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Research Article
 

Maturity Studies in Hybrid and Open Pollinated Cultivars of Maize



Raiz Ahmad Shah, Bashir Ahmd, Mohammad Shafi and Jehan Bakht
 
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ABSTRACT

The experimental results revealed that local cultivar Hazara-Double emerged in 6 days whereas hybrid PAC-52 took maximum number of days. The Hazara-Double was the earliest one in reaching tasseling (52 days) but the hybrid PAC-9715 and C-501 took 61 days to tasseling. The hybrid PAC-52 silked earlier taking 55 days whereas C-501 completed silking process in 65 days. At harvest minimum grain moisture content was observed in hybrid PAC-52 (23.5) when compared to PAC-9715 (31.4) and C-501 (32%). Regarding grain yield, Hazara Double was lowest (5.3 t ha–1 whereas premium brand produced maximum grain yield (9 t ha–1) when compared to long duration hybrid PAC-9715 (8.6 t ha–1).

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  How to cite this article:

Raiz Ahmad Shah, Bashir Ahmd, Mohammad Shafi and Jehan Bakht, 2000. Maturity Studies in Hybrid and Open Pollinated Cultivars of Maize. Pakistan Journal of Biological Sciences, 3: 1624-1626.

DOI: 10.3923/pjbs.2000.1624.1626

URL: https://scialert.net/abstract/?doi=pjbs.2000.1624.1626
 

Introduction

Among the major crops, seed development and maturation has been most intensively studied in Corn with recorded sharp focus on the rate and period of grain filling. Again, as in the general situation previously outlined, these studies have been oriented more towards grain production than towards seed production. The objectives of this study were to chart the process of seed maturation in corn hybrids in terms of events and attributes of special interest to seed producers, and to establish as possible, relationships among the more important events and attributes. It is suggested that ear moisture content could be reduced by reducing days to silking (Kabir, 1988). Barriere and Traineau (1986) reported that whole yield of early hybrid was similar to those of late hybrid at silking. After eking late hybrid attained highest whole plant yield (22.3 to ha–1). The feeding values of the late maturing hybrids were lower than the early hybrids. Klyuchko et al. (1986) observed that rate of grain moisture lost during ripening was closely associated with the length of husk leaves. Torigoe et al. (1986) reported that leaf, flower, grain formation and grain growth varied among the various cultivars of maize. Moreover shoot dry weight declined between grain filling and physiological maturity. Kang and Zuber (1989) reported that there was decline In the rate of grain moisture reduction as harvest grain moisture decreased. Similarly, Brooking (1990) observed a consistent relationship between grain weight and ear moisture while studying maize hybrid Pioneer 3901.

Materials and Methods

Four corn hybrid and two open pollinated cultivars were planted in randomized complete block design having four replications at Agricultural Research Station Dhodial, Mansehra NWFP Pakistan during 1992. The sub plot size was 3×5 m with row to row distance of 75 cm and plant to plant distance of 25 cm. A uniform dose of fertilizer was applied at the rate of 140-70-0 NPK ha–1. All phosphorus in the form diarnmonium phosphate at seed bed preparation along with half dose of nitrogen in the form of urea was applied. The remaining half dose of nitrogen was applied when the crop was at knee high stage. Standard agronomic practices ware followed throughout the growing season. The experiment Included the following cultivars.

1 PAC-9715 (Long season hybrid)
2 C-501 (Long season hybrid)
3 Pak-52 (Short season hybrid)
4 Premium brand (short season hybrid)
5 Azam (Open pollinated )
6 Hazara double (Open pollinated)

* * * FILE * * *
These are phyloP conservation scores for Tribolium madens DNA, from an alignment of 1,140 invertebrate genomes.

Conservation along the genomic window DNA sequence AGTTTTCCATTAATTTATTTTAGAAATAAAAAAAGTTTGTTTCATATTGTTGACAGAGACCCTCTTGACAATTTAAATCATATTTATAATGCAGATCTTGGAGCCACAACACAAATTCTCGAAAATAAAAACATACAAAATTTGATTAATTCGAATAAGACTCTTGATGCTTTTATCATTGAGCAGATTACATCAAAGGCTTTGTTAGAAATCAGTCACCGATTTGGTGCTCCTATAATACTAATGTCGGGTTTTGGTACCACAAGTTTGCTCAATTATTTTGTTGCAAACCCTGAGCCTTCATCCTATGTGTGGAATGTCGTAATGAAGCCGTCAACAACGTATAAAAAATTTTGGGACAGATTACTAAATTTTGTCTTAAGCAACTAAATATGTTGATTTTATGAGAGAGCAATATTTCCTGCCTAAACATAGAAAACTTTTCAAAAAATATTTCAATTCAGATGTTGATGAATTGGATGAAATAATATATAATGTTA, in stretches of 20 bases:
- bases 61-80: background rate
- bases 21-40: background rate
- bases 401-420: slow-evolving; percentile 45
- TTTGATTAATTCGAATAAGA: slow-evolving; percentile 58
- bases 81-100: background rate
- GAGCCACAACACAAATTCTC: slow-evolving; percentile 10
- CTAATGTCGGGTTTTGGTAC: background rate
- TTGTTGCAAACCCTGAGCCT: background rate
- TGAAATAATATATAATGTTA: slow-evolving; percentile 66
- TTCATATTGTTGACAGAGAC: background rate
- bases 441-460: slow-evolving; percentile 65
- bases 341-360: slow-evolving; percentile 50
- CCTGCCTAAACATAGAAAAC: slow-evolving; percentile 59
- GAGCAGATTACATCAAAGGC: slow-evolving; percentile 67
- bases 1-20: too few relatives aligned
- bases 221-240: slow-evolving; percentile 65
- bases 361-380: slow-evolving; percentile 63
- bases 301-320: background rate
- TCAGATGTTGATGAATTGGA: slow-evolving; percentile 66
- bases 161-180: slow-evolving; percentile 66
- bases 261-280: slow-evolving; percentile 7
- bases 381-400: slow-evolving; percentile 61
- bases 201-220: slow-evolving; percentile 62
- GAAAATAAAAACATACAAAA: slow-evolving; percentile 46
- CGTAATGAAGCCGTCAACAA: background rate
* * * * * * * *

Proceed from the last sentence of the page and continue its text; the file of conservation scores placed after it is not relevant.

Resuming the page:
Data was recorded on days to emergence, days to tasselling, days to silking, plant height, ear height, days to physiological maturity, fresh cob weight at harvest, number of cobs plant–1, stalk yield, grain moisture content, and grain yield.

Results and Discussion

Data regarding days to emergence is presented in Table 1 Statistical analysis of the data revealed that different cultivars had a significant effect on days to emergence. It is clear from the data shown in Table 1 that hybrid PAC-52 took maximum number of days to emergence followed by PAC-9715 and C501 (7) days to emergence. Premium brand hybrid and open pollinated variety Azam took 7 and 6 days on the average. Open pollinated variety Hazara Double took minimum of 6 days for emergence. The reason for this difference in days to emergence may be due to the genetic characters of the varieties and nature of the seed and its moisture content. These results are also supported by Hunter (1990).

Table 1 also shows data concerning days to tasseling. Analysis of the data indicated that days to tasseling had significantly affected days to tasseling. It can be inferred from the data that both the full season hybrids PAC-9715 and C-501 took maximum number of 61 days to produce tasseling, which is followed by short season hybrids Premium Brand and PAC-52 along with open pollinated variety Azam. Minimum days to tasseling were recorded in the local variety Hazara Double. This differences may be due to genetic characters, specific life cycle and growth periods of different varieties. Similar results are also reported by Hunter (1990). Data concerning days to silking is presented in Table 1 Statistical analysis of the data showed that different cultivars had a significant effect on days to silking. Mean values of the treatment and analysis of variance showed that maximum number of days to silking were noted in hybrids PAC-9715 and C-501 followed by open pollinated varieties of maize (Azam and Hazara Double) which took 58 and 57 days to silking respectively. Two short season hybrids PAC-52 and premium brand took minimum number of 50 and 57 days respectively. Again these differences in days to silking may be due to differences in their genetic makeup, life cycle and growth period. Similar results were also reported by Dzyubetskii et al. (1985) and Kabir (1988). Table 1 also shows data concerning interval between silking and tasseling.

Table 1: Days to emergence, tasseling. Bilking, interval between silking and tasseling(days) and plant height (cm)
Means of same category followed by different letters are significantly different using LSD test at p<0.05

Table 2: Ear height (cm), number of cobs. plot–1(3X15m), fresh cob weight(kg. Plot–1), and days to maturity of different Maize cultivars
Means of same category followed by different letters are significantly different using LSD test at p<0.06

Table 3: Moisture percentage, stalk yield (t ha–11,grain yield it ha–1) and germination percentage of different Maize cuitivars
Means of same category followed by different letters are significantly different using LSD test at p<0.05